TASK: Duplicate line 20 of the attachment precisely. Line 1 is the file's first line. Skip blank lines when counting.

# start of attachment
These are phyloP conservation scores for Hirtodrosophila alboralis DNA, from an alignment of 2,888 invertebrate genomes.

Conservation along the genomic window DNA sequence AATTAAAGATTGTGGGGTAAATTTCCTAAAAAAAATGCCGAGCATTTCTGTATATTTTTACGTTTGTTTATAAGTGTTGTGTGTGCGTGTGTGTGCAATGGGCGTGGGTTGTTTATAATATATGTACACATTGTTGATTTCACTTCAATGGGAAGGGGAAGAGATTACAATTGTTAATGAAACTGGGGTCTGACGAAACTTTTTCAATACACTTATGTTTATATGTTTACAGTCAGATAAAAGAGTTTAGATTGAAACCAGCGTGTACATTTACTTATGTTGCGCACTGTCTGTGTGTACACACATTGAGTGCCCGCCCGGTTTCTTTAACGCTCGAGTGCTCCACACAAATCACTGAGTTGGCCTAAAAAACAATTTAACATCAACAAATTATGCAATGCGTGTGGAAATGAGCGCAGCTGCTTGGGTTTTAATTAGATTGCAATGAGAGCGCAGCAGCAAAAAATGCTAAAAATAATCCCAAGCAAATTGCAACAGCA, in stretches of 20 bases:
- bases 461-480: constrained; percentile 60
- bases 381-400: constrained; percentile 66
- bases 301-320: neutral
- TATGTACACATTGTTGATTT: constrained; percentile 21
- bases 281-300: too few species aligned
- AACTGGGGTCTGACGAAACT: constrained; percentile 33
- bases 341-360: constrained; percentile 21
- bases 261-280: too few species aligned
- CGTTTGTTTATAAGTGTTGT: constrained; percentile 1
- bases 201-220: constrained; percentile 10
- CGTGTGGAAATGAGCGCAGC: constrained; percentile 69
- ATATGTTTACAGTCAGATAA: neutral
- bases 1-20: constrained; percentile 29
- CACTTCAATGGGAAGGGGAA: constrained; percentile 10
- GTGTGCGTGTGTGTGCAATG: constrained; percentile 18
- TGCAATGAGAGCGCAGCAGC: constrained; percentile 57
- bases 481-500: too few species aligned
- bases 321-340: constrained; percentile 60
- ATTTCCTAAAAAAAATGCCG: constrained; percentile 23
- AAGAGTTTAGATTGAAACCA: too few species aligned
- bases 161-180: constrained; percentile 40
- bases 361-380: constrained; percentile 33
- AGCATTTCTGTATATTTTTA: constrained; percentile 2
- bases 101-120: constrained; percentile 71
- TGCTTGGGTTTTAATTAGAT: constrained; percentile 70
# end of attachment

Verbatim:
- bases 321-340: constrained; percentile 60